Setting the Standard for Lossless Data Compression


Coders and Lossless Data Compression


With so many companies in Silicon Valley eagerly pursuing a revolutionary data compression algorithm that could break the boundaries on storage space and source-coding, the voluntary consensus is to have a set of standards for all the companies utilizing data compression in their services. Source-coding for data compression is used in data systems in areas including reduction of transmission channel bandwidth, reduction of buffering and storage requirement, and reduction of data-transmission time at a given rate. It is compression done at the source of data to reduce redundancy, and decrease data size.

The Consultative Committee for Space Data Systems (CCSDS) is an organization established by a plethora of companies pursuing source coding. They have created a voluntary Recommended Standard to which companies are not bound, but are encouraged to follow.

The document created has been titled the CCSDS Recommended Standard for Lossless Data Compression and can be found as ISO 15887:2013 Space data and information transfer systems - lossless data compression on the ANSI webstore. While lossless source coding technique preserves all data and manages to remove redundancy from the data source, a lossy source coding method removes some of the data while removing redundancy. Original data cannot be fully restored. The document details guidelines on only the lossless method, which is applicable to a range of digital data including imaging and non-imaging. Source coding is described rather than channel coding, which would increase the size of the data by adding codewords that detect errors in the code.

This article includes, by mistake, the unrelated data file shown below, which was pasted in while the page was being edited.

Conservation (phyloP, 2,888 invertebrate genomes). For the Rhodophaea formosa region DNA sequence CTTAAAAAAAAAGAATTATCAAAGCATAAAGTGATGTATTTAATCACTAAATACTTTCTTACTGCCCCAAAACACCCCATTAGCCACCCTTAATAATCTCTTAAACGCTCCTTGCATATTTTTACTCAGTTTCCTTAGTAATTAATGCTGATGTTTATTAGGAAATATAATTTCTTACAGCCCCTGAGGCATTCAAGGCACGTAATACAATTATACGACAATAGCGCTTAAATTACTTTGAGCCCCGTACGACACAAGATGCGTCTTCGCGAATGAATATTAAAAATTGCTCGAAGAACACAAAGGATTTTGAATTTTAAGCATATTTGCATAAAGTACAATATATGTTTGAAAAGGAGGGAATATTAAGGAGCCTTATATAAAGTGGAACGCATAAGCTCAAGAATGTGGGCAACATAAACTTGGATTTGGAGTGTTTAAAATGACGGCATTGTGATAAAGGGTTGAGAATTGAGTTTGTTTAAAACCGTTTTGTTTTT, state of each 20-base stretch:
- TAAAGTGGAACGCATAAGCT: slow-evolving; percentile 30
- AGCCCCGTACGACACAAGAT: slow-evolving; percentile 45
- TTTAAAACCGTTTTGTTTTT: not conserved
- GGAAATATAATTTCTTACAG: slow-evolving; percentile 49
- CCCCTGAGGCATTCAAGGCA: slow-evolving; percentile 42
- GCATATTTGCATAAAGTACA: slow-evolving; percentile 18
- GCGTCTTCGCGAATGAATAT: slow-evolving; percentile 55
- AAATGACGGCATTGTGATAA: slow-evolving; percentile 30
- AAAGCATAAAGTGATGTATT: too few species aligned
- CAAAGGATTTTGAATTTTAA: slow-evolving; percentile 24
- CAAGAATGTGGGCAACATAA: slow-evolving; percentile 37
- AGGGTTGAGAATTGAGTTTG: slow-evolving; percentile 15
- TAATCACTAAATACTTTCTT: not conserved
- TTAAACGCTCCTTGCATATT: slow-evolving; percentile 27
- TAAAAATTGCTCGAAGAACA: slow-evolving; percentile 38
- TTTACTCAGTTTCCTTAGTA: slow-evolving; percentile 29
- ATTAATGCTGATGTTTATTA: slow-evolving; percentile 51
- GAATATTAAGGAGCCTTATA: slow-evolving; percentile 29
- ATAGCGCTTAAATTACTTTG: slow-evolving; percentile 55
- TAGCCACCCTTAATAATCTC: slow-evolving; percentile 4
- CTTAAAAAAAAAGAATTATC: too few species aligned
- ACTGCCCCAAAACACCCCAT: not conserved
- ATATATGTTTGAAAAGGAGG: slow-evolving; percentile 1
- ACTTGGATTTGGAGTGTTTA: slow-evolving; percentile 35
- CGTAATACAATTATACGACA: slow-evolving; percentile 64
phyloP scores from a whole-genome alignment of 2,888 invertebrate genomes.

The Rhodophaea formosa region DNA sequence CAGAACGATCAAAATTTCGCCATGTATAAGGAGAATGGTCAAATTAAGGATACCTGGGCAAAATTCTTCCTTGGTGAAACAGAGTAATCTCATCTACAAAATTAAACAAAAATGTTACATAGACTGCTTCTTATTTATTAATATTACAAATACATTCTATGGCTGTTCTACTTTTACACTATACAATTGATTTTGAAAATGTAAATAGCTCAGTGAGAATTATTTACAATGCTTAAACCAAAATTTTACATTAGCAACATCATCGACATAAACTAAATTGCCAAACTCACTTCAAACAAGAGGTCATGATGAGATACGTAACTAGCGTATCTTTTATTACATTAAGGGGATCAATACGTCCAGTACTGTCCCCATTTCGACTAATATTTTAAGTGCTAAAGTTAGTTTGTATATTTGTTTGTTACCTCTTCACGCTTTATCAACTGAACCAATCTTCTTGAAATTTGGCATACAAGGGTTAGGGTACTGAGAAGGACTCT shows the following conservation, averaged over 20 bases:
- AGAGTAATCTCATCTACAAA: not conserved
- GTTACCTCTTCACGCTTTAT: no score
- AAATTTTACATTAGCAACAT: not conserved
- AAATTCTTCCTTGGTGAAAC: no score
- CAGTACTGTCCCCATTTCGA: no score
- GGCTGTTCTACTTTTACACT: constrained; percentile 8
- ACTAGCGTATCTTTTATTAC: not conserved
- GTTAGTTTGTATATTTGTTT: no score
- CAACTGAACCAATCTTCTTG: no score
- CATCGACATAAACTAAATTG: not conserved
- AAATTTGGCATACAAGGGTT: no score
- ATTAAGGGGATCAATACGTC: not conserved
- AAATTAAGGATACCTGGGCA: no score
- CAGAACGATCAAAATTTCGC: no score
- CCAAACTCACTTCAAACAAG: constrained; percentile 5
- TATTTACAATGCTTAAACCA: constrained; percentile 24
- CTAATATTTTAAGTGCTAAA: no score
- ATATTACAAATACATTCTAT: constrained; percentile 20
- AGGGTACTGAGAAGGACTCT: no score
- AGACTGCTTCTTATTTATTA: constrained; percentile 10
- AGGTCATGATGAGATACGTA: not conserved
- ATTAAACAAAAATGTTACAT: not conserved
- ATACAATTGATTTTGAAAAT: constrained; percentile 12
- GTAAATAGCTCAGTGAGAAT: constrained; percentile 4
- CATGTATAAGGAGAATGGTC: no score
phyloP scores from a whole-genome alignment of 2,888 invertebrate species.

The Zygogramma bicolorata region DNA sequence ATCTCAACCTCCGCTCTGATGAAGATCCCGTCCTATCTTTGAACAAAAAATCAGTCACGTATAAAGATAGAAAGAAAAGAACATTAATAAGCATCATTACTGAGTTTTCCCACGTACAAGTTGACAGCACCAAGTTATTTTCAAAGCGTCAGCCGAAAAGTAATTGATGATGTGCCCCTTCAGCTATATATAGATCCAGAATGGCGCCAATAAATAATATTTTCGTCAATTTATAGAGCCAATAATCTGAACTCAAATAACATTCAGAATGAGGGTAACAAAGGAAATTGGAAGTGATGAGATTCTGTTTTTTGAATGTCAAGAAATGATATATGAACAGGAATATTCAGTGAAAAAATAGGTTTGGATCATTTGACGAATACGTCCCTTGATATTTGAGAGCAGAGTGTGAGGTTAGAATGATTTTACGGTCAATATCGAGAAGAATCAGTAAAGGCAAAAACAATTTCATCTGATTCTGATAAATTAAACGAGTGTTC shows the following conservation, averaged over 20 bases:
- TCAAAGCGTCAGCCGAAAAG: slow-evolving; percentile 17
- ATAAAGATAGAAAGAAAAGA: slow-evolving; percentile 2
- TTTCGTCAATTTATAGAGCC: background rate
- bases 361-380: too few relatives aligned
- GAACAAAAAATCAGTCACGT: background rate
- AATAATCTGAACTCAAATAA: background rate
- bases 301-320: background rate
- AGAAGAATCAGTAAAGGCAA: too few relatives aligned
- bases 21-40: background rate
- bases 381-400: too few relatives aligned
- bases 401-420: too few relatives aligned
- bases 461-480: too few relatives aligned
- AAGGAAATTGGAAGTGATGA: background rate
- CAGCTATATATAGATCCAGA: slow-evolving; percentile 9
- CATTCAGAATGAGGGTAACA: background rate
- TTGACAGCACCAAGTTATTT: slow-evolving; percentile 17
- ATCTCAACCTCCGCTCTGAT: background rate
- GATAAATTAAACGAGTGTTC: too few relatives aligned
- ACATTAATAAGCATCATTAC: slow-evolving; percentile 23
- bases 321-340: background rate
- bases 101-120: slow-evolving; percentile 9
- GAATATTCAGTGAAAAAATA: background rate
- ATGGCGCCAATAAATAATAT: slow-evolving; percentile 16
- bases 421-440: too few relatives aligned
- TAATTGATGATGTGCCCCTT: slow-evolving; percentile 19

Errors that can occur when using the source coding algorithm described and their solutions are also addressed in the document. For example, ISO 15887 recommends using telemetry channel coding or packetized telemetry, both described within the document.

For those familiar with Rice's adaptive coding technique, recommendations are provided on the required variables used by the technique, along with comparisons to the other options for codeword sequencing. Variables the document states that Rice's adaptive coding technique requires are block size (J), resolution (n), and the ID bit sequence of the collected code option.

Space data compression may seem an intimidating subject to many, even for those attempting to conquer it in their industry. The CCSDS document ISO 15887 attempts to simplify the process and provide a consensus standard for companies utilizing source coding for data compression. By decoding the packets of compressed data, the original data can be reconstructed while taking up less storage space. Data compression potential continues to progress, with the industry thriving in its pursuit - thus creating more need for standardization of methodologies.
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